Randall Cobb remembers — and not fondly — his first career game against Florida last year.
It started ugly with two blocked Kentucky punts and barely improved during a 63-5 rout by the eventual national champions in Gainesville.
“That is the worst loss I’ve ever had in my life,” said Cobb, who subbed in as quarterback in that game but will start at receiver in Saturday’s rematch. “All through high school, all through middle school, Pop Warner — I’ve never lost a game like that. I guess I know how it feels now. I’m going to embrace that in this game.”
Yet if the Wildcats are determined to avenge a blowout loss, Kentucky coach Rich Brooks is fearful the Gators might be hungry too following a narrower than expected win.
On Saturday, the No. 1 team in the country was largely held in check by Tennessee’s defense. The Gators still won, but it was only 23- 13 — less-lopsided than anticipated.
“It seems like we always get them when they’re mad,” Brooks said Monday during his weekly news conference. “They didn’t light up the scoreboard like they’re accustomed to lighting it up, so I’m sure they’re going to want to come in here and show everybody their offense is still very explosive.”
It’s one thing to have motivation to beat a team that boasts the nation’s longest winning streak of 13 games. It’s another to believe victory is achievable, and Brooks was surrounded by plenty of visual evidence Monday as he stood at the podium inside a Commonwealth Stadium conference room. Around the room were photos of the last time the Wildcats knocked off a No. 1 team — two years ago in triple-overtime against LSU.
“People are comparing the two games and the two teams,” offensive guard Christian Johnson said. “I think they’re different teams, but at the same time we’re a different team. No team is unbeatable.”
Running back Alfonso Smith believes Florida can be beaten too, even though it hasn’t seemed like it lately.
“I don’t think any team is totally invincible, but they have proven to be unbeatable right now since the Ole Miss loss,” Smith said. “I don’t really want to remind them of that.”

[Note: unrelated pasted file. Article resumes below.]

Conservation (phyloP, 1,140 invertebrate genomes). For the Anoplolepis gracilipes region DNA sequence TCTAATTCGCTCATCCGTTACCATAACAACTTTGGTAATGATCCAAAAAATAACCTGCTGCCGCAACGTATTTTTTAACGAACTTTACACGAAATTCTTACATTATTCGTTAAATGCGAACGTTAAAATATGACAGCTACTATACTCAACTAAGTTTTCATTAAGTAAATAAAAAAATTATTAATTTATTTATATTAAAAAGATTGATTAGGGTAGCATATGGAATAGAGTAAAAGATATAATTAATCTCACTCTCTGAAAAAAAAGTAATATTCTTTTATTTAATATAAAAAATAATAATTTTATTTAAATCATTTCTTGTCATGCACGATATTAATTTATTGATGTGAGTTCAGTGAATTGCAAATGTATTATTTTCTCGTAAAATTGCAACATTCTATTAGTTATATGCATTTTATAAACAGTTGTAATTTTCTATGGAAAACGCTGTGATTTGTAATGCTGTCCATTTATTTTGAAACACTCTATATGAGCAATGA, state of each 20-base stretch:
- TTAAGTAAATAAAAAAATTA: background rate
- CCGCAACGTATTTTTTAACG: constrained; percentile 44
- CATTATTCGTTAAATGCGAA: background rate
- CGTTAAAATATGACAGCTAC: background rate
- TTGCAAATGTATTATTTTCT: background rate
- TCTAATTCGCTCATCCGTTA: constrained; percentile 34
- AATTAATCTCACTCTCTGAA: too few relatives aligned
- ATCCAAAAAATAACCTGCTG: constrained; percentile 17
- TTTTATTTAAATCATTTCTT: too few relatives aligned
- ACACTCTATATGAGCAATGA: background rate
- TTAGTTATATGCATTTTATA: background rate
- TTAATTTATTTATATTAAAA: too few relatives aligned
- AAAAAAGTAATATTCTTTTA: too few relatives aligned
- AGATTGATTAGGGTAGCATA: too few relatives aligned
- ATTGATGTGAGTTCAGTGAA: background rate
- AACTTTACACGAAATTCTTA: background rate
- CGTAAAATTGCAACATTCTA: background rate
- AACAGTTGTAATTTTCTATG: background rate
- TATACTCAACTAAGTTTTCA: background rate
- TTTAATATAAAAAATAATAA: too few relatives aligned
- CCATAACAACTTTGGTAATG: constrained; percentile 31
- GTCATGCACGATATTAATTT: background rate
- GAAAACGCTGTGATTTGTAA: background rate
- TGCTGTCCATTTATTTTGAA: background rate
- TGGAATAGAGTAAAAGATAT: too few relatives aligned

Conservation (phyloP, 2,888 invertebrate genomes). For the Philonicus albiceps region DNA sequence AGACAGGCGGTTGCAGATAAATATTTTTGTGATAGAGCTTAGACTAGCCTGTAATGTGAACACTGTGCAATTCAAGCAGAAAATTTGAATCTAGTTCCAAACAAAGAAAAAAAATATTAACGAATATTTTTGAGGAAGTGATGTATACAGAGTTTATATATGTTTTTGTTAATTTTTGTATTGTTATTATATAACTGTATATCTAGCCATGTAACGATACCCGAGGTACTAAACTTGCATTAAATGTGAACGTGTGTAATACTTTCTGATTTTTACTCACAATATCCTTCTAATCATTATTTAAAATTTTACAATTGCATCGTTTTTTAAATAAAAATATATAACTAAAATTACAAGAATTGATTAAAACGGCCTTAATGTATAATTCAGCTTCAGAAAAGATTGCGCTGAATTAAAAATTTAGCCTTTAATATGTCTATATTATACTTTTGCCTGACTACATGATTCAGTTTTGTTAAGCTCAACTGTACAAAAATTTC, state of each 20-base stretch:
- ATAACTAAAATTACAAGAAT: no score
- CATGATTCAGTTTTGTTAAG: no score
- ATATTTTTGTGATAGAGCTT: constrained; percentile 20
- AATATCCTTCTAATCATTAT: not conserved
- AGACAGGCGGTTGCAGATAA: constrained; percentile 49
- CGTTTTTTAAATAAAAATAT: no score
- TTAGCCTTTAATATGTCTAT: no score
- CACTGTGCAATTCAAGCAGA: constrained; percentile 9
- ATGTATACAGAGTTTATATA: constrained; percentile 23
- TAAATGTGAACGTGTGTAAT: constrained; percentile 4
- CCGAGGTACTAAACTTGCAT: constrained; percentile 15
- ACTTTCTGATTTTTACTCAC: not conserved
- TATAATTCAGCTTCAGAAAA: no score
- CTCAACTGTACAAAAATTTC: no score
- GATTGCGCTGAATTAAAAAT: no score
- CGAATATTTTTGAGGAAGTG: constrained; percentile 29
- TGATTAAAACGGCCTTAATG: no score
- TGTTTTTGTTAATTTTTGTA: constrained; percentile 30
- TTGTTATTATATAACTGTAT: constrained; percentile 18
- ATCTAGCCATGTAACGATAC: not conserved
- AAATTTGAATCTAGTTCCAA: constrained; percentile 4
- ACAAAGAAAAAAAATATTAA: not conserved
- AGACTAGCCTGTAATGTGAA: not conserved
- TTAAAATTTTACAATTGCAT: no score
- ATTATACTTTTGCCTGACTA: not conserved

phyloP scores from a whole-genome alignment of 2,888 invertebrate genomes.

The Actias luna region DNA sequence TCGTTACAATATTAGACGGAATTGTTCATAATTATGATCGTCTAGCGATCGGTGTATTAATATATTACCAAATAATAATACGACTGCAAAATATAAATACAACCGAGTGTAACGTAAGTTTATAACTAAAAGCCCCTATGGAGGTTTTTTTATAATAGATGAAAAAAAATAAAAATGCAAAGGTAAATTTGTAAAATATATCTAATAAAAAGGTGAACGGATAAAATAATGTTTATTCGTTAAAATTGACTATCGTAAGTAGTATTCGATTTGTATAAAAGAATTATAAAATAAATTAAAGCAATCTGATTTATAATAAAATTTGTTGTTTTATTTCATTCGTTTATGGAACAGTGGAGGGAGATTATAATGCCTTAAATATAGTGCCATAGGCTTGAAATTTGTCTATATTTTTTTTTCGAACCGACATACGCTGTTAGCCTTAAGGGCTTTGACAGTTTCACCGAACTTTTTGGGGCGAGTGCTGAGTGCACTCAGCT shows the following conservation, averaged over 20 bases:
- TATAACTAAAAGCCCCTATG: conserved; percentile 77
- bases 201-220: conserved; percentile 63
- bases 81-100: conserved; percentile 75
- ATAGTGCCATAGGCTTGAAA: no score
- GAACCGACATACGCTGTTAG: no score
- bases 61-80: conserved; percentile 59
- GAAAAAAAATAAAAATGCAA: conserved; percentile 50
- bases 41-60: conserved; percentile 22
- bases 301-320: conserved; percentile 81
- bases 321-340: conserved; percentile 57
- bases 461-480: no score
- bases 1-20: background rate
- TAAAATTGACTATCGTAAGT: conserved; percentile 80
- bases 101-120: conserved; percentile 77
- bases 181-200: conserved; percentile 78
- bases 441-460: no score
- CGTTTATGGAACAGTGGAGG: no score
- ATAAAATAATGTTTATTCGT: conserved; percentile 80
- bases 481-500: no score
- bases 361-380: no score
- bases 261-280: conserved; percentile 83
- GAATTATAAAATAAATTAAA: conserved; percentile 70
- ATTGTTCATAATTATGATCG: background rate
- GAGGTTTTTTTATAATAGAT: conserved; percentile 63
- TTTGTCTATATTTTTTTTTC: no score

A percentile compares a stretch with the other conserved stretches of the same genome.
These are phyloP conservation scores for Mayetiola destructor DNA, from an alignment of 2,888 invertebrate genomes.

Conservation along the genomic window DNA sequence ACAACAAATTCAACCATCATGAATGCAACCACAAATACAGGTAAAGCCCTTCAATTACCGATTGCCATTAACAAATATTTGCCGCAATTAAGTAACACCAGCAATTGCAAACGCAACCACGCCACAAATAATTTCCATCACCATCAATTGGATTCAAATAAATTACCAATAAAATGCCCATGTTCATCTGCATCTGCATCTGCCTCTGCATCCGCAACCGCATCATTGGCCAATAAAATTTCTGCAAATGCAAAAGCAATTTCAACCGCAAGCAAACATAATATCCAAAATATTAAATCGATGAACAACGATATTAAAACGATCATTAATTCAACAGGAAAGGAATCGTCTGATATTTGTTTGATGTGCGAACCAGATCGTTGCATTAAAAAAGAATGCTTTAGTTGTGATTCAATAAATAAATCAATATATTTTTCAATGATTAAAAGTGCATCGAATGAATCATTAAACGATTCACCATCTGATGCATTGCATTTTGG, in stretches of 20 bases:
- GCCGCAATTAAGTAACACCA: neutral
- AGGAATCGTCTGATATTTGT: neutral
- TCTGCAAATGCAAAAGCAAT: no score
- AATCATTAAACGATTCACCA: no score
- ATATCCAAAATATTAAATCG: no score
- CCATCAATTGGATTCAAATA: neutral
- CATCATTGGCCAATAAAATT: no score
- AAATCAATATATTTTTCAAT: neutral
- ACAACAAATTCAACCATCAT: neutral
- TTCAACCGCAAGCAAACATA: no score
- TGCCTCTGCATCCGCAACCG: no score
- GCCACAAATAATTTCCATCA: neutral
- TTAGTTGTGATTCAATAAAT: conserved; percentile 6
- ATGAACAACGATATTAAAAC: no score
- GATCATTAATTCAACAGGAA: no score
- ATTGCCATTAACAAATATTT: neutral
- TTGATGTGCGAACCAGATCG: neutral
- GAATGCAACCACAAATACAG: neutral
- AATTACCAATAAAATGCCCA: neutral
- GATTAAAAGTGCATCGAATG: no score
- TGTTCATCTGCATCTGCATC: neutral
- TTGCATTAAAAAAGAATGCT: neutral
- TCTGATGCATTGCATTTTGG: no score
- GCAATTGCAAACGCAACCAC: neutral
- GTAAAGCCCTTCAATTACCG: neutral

Former Heisman Trophy winner Tim Tebow gives opposing defenses fits with likely the best running and passing hybrid of any quarterback in the nation. Although the Volunteers largely contained Tebow and Florida’s speedy receivers last week, Brooks said there isn’t enough time to revamp Kentucky’s defensive formation to try to duplicate the effort.
“Much of what they did Florida was not prepared for,” Brooks said. “I think they’ll be more prepared in the future.”
Brooks once wondered aloud whether Tebow could pass as well as he can run. He says he no longer has those questions.
“I found out that he could,” Brooks said. “Hey, the guy can throw. The big problem is with all the things they do, he has a lot of time to find his open receiver.”
And on the other side of the ball, Florida’s defense returns plenty of talent from a year ago — when it was one of the country’s most dominant units.
“The second string could probably play anywhere else in the nation right now,” Cobb said. “That just shows how much depth Florida has.”
Like Florida, Kentucky disappointed somewhat Saturday with its narrow margin of victory against Louisville. Brooks says he wasn’t discouraged by that as far as building momentum goes, considering the Wildcats overcame three third-quarter turnovers to beat the Cardinals.
He knows, however, that giving Florida extra chances and an early lead would be fatal.
“They’re a team that once that truck starts rolling down the hill loaded with rocks, it can crush you,” Brooks said. “You need to hang around. You need to not get a lot of separation. Whatever that takes, we’ve got to do it.”